Ask your partner: “How often do you deliberately send me ambiguous messages?”
If you have a good relationship, their answer will be “rarely if ever.” Some people may interpret humor or banter as a type of ambiguous message and answer differently.
To control for that ask your partner: “How often do you deliberately send me ambiguous messages that could reasonably be interpreted in a negative or unpleasant way?”
I hope that your partner will answer “very rarely, if ever.” If they don’t, maybe you two should pay more attention to the messages you are sending each other.
Let’s say that your partner answered “very rarely, if ever” to both questions, and especially the second one.
Now ask yourself: “How often do you receive messages from your partner that are ambiguous and could reasonably be interpreted in a negative or unpleasant way?” Or, more to the point: “How often do you receive ambiguous messages from your partner and interpret them in a negative or unpleasant way?”
You have to be honest with yourself and a good observer of your own quiet mind to answer that question accurately, truthfully. I bet most people are burdened with a fairly large group of ambiguous messages from their partner that they have interpreted in a negative or unpleasant way. You may not recall the actual message, but you will recall the interpretation.
Compare your feelings about those interpretations with your partner’s answers to the first two questions above. They told you that they “rarely, if ever” send you ambiguous messages that could reasonably be interpreted in a negative or unpleasant way.
And yet your mind holds many such interpretations. Either your partner is lying or you are doing too much misinterpreting.
Now turn the tables and take them through the same line of thought. I am quite sure that if they are honest, they will confess that they, too, are burdened with a fairly large group of ambiguous messages from you that they have interpreted in a negative or unpleasant way.
If you two have a good relationship, you should be able to get to this point, but even if you can’t get there with your partner, you as an individual, may be able to get there alone.
Now what do you do? If both partners see the problem, it’s easier to fix. If only one partner sees the problem, the fix is more difficult but still eminently doable.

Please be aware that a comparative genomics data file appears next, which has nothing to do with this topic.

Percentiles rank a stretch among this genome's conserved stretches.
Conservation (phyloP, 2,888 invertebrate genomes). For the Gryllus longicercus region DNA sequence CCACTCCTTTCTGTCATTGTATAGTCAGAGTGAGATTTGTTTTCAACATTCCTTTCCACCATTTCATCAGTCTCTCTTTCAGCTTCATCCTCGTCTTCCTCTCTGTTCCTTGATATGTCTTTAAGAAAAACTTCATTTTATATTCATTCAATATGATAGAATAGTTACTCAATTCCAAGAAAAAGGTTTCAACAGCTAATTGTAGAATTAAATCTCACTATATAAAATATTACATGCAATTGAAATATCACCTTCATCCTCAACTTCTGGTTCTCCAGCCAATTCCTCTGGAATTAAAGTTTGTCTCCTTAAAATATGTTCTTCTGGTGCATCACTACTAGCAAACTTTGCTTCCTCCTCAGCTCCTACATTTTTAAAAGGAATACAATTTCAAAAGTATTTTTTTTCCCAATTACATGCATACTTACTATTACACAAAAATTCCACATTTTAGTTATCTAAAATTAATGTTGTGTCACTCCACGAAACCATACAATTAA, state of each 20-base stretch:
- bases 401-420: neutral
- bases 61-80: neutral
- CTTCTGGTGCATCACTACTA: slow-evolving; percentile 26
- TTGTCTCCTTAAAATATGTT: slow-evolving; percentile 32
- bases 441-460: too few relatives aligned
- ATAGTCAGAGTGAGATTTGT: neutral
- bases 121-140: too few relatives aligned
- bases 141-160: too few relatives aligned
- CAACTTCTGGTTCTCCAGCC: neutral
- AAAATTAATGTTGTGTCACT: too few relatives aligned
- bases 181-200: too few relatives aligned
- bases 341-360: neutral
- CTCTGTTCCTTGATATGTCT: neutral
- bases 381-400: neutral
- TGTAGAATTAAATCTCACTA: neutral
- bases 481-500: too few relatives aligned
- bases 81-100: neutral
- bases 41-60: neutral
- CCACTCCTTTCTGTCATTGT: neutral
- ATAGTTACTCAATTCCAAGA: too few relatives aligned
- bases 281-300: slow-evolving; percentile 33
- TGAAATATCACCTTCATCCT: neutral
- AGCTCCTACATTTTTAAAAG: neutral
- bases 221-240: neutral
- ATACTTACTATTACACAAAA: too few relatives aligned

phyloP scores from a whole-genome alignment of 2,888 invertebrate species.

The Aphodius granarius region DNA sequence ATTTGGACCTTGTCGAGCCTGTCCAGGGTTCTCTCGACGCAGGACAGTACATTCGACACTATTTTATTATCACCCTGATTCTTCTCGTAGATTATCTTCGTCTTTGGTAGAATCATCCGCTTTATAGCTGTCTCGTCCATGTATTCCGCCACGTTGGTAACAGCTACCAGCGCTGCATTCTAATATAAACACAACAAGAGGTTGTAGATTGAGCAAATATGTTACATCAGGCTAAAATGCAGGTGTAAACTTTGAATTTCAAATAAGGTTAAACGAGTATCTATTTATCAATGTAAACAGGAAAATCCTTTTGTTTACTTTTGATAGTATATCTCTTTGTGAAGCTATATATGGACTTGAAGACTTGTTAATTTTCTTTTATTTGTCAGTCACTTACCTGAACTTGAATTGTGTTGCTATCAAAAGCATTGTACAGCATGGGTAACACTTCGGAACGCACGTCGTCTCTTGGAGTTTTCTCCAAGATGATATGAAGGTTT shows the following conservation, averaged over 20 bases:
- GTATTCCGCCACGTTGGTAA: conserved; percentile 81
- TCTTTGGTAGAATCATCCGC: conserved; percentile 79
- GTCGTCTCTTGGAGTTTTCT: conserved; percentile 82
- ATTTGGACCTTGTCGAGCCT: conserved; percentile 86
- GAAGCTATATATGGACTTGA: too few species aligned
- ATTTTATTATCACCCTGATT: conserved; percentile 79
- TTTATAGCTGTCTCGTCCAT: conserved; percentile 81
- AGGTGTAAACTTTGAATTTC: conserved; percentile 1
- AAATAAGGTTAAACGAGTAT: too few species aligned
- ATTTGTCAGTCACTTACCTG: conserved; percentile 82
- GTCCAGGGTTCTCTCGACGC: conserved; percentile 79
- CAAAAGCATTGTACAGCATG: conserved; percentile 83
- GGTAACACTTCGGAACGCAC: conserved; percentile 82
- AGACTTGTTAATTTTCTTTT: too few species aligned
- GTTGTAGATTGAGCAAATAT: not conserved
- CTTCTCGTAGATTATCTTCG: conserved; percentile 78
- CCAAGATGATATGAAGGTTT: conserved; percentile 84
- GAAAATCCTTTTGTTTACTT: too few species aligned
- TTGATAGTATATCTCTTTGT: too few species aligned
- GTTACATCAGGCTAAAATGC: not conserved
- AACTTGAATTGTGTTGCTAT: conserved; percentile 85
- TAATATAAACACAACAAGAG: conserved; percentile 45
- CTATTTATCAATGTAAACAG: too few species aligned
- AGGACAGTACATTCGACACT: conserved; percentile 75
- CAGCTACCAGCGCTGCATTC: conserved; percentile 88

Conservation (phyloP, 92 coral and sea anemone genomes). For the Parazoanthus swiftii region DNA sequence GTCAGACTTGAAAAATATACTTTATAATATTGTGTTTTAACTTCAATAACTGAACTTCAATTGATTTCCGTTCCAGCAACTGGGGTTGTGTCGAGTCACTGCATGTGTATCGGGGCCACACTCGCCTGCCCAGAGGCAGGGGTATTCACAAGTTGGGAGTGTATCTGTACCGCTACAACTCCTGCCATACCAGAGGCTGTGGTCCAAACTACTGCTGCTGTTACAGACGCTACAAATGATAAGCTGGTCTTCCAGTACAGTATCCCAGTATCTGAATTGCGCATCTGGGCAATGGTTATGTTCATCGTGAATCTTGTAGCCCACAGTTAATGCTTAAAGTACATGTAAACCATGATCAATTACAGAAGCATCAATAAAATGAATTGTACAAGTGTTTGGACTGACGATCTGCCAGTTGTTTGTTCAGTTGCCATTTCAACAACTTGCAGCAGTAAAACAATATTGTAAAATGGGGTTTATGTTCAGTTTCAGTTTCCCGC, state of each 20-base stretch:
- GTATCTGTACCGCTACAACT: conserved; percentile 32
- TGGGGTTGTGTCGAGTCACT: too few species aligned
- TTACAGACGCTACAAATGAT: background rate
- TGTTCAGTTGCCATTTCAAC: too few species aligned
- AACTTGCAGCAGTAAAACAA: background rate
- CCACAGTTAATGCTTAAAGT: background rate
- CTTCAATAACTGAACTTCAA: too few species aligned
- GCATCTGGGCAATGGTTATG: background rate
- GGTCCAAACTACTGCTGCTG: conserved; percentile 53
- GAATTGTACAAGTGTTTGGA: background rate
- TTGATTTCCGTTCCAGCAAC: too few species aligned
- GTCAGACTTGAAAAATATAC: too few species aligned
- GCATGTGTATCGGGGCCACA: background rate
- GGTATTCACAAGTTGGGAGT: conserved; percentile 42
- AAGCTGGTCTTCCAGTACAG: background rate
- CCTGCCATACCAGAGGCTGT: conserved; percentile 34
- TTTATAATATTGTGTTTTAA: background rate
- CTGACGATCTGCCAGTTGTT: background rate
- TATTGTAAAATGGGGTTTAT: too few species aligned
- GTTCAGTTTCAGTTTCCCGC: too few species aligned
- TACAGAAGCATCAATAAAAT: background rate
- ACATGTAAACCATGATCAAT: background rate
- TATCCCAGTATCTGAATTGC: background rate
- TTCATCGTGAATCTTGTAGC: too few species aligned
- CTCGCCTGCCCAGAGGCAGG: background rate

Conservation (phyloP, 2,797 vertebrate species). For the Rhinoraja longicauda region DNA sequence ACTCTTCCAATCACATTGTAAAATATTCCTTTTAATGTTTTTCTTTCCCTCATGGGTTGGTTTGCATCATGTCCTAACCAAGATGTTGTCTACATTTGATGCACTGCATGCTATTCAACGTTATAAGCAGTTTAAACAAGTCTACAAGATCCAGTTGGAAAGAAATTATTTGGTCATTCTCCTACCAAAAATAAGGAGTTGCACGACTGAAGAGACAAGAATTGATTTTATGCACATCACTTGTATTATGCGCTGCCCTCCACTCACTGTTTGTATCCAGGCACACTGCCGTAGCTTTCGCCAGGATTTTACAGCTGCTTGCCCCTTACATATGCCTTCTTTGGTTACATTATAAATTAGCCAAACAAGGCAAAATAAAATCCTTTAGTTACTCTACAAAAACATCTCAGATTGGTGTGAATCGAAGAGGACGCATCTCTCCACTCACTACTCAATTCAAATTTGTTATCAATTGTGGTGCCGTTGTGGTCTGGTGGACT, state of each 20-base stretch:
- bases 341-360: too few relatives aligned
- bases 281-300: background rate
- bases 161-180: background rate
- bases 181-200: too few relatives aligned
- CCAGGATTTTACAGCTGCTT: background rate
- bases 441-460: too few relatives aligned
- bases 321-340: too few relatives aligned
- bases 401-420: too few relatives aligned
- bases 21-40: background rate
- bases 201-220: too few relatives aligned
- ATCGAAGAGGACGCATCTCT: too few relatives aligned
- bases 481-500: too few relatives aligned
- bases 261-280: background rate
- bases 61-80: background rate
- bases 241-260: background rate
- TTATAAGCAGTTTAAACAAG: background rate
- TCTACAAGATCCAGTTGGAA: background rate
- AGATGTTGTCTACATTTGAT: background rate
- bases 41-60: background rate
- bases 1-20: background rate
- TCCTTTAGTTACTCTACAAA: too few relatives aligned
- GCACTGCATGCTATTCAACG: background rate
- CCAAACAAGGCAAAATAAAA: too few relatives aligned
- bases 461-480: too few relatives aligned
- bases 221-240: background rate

What is the fix? Why do we have a problem like this?
The reason we have this problem is we do not pay enough attention to the minute bits of information that make-up all communicative acts. The fix for this problem is to pay attention to those minute bits of information.
How do you do that?
To answer, first let’s determine what we mean by a minute bit. Definition: A minute bit of communicative information in this context means the smallest discernible unit of psychological communication. Let’s call these units “psychological morphemes.” (In linguistics, a “morpheme” is the smallest semantic unit of language.)
A psychological morpheme is the smallest unit of communication between two or more people that carries an emotional charge, or that leads to an emotional or psychological interpretation. It is the smallest unit that can be interpreted by the hearer as either “positive,” “negative,” or “neutral.”
These units move between people very quickly. Within just a few seconds a psychological morpheme can move out from one partner, generate a new morpheme in the other partner, and get shot right back for a third interpretation. This is the primary origin of the vague and unreliable underbelly of so many interpersonal relations. If this underbelly is not addressed, it will grow and cause partners to suffer. The underbelly is the result of misinterpreted psychological morphemes, probably a great many of them. They tend to grow quickly and compound if they are not addressed.
How do you address them? How do you fix the problem?
The way you fix the problem is both partners must agree to pay close attention to all psychological morphemes. Both must agree to pay close attention to very small units of communication, units that are measured in seconds. If you hear something your partner said and notice that your mind is interpreting it as unpleasant, negative, or ambiguous, you must ask them immediately for clarification. If you wait, the psychological morpheme will lodge in your brain and you may not be able to remove it later. Sometimes you can, but don’t count on it. Ask immediately.
It is of great importance that both partners understand this and make a prior agreement to allow each other to ask as often as they like. Both partners must also make a prior agreement to be honest about what they meant. Once you get used to it, you will find this practice to be very beneficial and a much better way to talk as it allows you to take up a great many new subjects that will touch both of you deeply. More information on this technique can be found on our How to do FIML page and elsewhere on this site. This practice greatly supports Buddhist practice.